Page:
I've gotten used to not having it in pretty quick. And I feel okay with my decision. I can do a razzberry again! Although, I have noticed that I fiddled with it ALOT. No worries. My dentist is happier this way. Other happy people may include my parents and conservative friends and relatives. But I didn't take it out for them. If that was the case, I would have done it 11 years ago. No, it was just time.

Mind you, if I was a girl, I would have toughed it out and left it in. It's way cooler/sexier on a girl. Always has been, always will be.

Thursday, February 18, 2010

Snowboard Cross, The Secret Doctrine and if I have time, something else.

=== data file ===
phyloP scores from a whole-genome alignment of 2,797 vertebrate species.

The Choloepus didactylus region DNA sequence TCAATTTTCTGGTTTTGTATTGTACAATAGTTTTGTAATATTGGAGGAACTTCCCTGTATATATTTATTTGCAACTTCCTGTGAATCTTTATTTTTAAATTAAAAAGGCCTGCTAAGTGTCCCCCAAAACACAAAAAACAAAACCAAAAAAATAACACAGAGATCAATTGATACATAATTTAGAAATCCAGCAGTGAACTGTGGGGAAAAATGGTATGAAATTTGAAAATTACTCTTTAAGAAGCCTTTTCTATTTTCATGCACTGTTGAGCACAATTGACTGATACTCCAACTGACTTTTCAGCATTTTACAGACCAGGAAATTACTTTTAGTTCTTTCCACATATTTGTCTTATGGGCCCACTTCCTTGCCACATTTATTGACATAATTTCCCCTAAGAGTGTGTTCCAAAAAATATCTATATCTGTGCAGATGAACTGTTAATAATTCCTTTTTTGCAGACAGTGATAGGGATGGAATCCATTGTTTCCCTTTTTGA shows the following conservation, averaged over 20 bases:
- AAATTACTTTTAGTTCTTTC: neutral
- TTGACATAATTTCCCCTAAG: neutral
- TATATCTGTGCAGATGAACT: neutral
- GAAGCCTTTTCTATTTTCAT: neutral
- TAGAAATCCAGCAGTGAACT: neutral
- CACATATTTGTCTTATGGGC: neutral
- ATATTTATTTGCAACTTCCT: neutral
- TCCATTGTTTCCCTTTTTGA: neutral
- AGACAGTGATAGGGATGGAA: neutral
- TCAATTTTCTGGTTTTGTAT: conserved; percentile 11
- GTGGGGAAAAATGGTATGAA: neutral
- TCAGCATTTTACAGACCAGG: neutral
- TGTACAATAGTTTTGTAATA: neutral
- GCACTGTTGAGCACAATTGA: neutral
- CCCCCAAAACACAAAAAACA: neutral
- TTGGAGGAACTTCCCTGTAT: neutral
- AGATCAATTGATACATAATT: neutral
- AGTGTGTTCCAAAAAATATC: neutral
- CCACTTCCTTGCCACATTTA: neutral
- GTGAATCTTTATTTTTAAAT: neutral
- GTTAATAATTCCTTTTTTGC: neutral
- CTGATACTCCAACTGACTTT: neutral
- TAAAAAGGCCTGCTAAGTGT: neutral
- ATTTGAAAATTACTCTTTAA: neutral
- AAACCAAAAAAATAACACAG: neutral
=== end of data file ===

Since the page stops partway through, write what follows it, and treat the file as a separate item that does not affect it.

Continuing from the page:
As much as I enjoy rooting for Canada I haven't watched much of the Olympics. Mainly because I'm the only one in the house that wants to watch it. I'm not the kind of guy that goes to another room to watch, or makes everyone else go to a different room. I'm just not. But I did catch the final of the Women's Snowboard Cross. Wherein Maelle Ricker of Canada won Gold. What impressed me most wasn't the race itself. (But, damn they fast) It was the sportsmanship. All 3 medallists were thrilled. I saw no disappointment at all. The were congratulating each other and all that. Then, when they had the flower ceremony, the silver and bronze medallists were practically pulling Ricker up on to the podium. And Ricker, being Canadian, modest and polite and was waiting til her name was announced. I just thought the whole thing exemplified the spirit of sportsmanship and fair play that the Games are all about.